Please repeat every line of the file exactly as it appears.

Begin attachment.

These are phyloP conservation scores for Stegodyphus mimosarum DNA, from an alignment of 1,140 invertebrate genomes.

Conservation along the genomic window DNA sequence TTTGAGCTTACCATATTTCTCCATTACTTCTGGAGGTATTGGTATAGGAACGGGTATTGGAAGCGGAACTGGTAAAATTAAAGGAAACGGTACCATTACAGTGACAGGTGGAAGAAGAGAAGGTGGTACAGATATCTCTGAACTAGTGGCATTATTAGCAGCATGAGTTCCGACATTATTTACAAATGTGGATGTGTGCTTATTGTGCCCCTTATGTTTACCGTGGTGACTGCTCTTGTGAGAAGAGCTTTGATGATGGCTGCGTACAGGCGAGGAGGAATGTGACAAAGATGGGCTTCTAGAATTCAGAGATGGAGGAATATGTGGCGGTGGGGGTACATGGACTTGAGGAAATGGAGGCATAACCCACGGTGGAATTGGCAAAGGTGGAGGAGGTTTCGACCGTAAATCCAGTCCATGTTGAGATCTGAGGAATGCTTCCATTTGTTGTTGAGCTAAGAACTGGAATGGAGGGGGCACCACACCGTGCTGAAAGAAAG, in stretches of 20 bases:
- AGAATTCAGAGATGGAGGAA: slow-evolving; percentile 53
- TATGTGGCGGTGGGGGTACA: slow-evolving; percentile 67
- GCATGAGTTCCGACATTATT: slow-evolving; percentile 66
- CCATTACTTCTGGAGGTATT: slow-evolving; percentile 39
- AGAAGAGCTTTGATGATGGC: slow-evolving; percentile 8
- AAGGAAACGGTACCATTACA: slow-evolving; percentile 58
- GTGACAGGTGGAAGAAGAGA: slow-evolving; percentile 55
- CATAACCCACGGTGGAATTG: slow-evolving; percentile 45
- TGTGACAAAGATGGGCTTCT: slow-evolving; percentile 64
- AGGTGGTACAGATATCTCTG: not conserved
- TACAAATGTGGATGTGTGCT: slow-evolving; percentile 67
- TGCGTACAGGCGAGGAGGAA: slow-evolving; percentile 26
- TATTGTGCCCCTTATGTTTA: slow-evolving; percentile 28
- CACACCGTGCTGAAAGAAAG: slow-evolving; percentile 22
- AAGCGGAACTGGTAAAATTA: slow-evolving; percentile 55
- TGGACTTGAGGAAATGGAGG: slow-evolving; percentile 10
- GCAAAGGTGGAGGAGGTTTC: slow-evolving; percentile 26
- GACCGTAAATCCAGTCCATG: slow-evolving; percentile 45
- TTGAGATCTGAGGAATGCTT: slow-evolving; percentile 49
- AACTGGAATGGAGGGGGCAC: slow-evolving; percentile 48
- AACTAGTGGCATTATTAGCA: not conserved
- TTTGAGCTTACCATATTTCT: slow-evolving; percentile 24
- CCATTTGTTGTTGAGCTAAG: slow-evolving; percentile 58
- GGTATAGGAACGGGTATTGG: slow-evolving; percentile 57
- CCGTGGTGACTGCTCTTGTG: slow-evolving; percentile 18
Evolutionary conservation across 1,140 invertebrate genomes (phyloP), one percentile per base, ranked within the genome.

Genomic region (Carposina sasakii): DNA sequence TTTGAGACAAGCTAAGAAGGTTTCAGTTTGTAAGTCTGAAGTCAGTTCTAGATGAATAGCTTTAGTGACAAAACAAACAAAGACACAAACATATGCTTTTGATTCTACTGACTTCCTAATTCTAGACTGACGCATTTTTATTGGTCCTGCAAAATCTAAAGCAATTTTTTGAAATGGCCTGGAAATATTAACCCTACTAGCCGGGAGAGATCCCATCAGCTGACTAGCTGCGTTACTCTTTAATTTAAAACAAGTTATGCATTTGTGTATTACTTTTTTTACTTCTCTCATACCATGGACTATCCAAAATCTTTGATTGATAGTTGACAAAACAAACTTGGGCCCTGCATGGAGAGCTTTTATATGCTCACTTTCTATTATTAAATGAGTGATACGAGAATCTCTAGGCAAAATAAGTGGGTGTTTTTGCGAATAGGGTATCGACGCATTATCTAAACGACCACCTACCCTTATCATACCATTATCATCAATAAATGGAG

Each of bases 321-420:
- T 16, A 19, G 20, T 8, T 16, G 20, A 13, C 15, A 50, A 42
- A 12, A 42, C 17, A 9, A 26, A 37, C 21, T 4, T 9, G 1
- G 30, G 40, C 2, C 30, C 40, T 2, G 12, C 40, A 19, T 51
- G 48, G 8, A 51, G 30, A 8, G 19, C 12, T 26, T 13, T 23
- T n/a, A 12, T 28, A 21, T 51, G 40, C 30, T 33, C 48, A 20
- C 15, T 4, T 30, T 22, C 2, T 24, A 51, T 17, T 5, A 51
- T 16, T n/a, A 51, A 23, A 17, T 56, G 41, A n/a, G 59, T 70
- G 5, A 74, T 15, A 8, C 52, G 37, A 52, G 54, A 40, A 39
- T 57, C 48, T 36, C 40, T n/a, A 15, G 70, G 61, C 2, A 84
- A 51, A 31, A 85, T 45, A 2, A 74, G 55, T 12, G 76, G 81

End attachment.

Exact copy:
These are phyloP conservation scores for Stegodyphus mimosarum DNA, from an alignment of 1,140 invertebrate genomes.

Conservation along the genomic window DNA sequence TTTGAGCTTACCATATTTCTCCATTACTTCTGGAGGTATTGGTATAGGAACGGGTATTGGAAGCGGAACTGGTAAAATTAAAGGAAACGGTACCATTACAGTGACAGGTGGAAGAAGAGAAGGTGGTACAGATATCTCTGAACTAGTGGCATTATTAGCAGCATGAGTTCCGACATTATTTACAAATGTGGATGTGTGCTTATTGTGCCCCTTATGTTTACCGTGGTGACTGCTCTTGTGAGAAGAGCTTTGATGATGGCTGCGTACAGGCGAGGAGGAATGTGACAAAGATGGGCTTCTAGAATTCAGAGATGGAGGAATATGTGGCGGTGGGGGTACATGGACTTGAGGAAATGGAGGCATAACCCACGGTGGAATTGGCAAAGGTGGAGGAGGTTTCGACCGTAAATCCAGTCCATGTTGAGATCTGAGGAATGCTTCCATTTGTTGTTGAGCTAAGAACTGGAATGGAGGGGGCACCACACCGTGCTGAAAGAAAG, in stretches of 20 bases:
- AGAATTCAGAGATGGAGGAA: slow-evolving; percentile 53
- TATGTGGCGGTGGGGGTACA: slow-evolving; percentile 67
- GCATGAGTTCCGACATTATT: slow-evolving; percentile 66
- CCATTACTTCTGGAGGTATT: slow-evolving; percentile 39
- AGAAGAGCTTTGATGATGGC: slow-evolving; percentile 8
- AAGGAAACGGTACCATTACA: slow-evolving; percentile 58
- GTGACAGGTGGAAGAAGAGA: slow-evolving; percentile 55
- CATAACCCACGGTGGAATTG: slow-evolving; percentile 45
- TGTGACAAAGATGGGCTTCT: slow-evolving; percentile 64
- AGGTGGTACAGATATCTCTG: not conserved
- TACAAATGTGGATGTGTGCT: slow-evolving; percentile 67
- TGCGTACAGGCGAGGAGGAA: slow-evolving; percentile 26
- TATTGTGCCCCTTATGTTTA: slow-evolving; percentile 28
- CACACCGTGCTGAAAGAAAG: slow-evolving; percentile 22
- AAGCGGAACTGGTAAAATTA: slow-evolving; percentile 55
- TGGACTTGAGGAAATGGAGG: slow-evolving; percentile 10
- GCAAAGGTGGAGGAGGTTTC: slow-evolving; percentile 26
- GACCGTAAATCCAGTCCATG: slow-evolving; percentile 45
- TTGAGATCTGAGGAATGCTT: slow-evolving; percentile 49
- AACTGGAATGGAGGGGGCAC: slow-evolving; percentile 48
- AACTAGTGGCATTATTAGCA: not conserved
- TTTGAGCTTACCATATTTCT: slow-evolving; percentile 24
- CCATTTGTTGTTGAGCTAAG: slow-evolving; percentile 58
- GGTATAGGAACGGGTATTGG: slow-evolving; percentile 57
- CCGTGGTGACTGCTCTTGTG: slow-evolving; percentile 18
Evolutionary conservation across 1,140 invertebrate genomes (phyloP), one percentile per base, ranked within the genome.

Genomic region (Carposina sasakii): DNA sequence TTTGAGACAAGCTAAGAAGGTTTCAGTTTGTAAGTCTGAAGTCAGTTCTAGATGAATAGCTTTAGTGACAAAACAAACAAAGACACAAACATATGCTTTTGATTCTACTGACTTCCTAATTCTAGACTGACGCATTTTTATTGGTCCTGCAAAATCTAAAGCAATTTTTTGAAATGGCCTGGAAATATTAACCCTACTAGCCGGGAGAGATCCCATCAGCTGACTAGCTGCGTTACTCTTTAATTTAAAACAAGTTATGCATTTGTGTATTACTTTTTTTACTTCTCTCATACCATGGACTATCCAAAATCTTTGATTGATAGTTGACAAAACAAACTTGGGCCCTGCATGGAGAGCTTTTATATGCTCACTTTCTATTATTAAATGAGTGATACGAGAATCTCTAGGCAAAATAAGTGGGTGTTTTTGCGAATAGGGTATCGACGCATTATCTAAACGACCACCTACCCTTATCATACCATTATCATCAATAAATGGAG

Each of bases 321-420:
- T 16, A 19, G 20, T 8, T 16, G 20, A 13, C 15, A 50, A 42
- A 12, A 42, C 17, A 9, A 26, A 37, C 21, T 4, T 9, G 1
- G 30, G 40, C 2, C 30, C 40, T 2, G 12, C 40, A 19, T 51
- G 48, G 8, A 51, G 30, A 8, G 19, C 12, T 26, T 13, T 23
- T n/a, A 12, T 28, A 21, T 51, G 40, C 30, T 33, C 48, A 20
- C 15, T 4, T 30, T 22, C 2, T 24, A 51, T 17, T 5, A 51
- T 16, T n/a, A 51, A 23, A 17, T 56, G 41, A n/a, G 59, T 70
- G 5, A 74, T 15, A 8, C 52, G 37, A 52, G 54, A 40, A 39
- T 57, C 48, T 36, C 40, T n/a, A 15, G 70, G 61, C 2, A 84
- A 51, A 31, A 85, T 45, A 2, A 74, G 55, T 12, G 76, G 81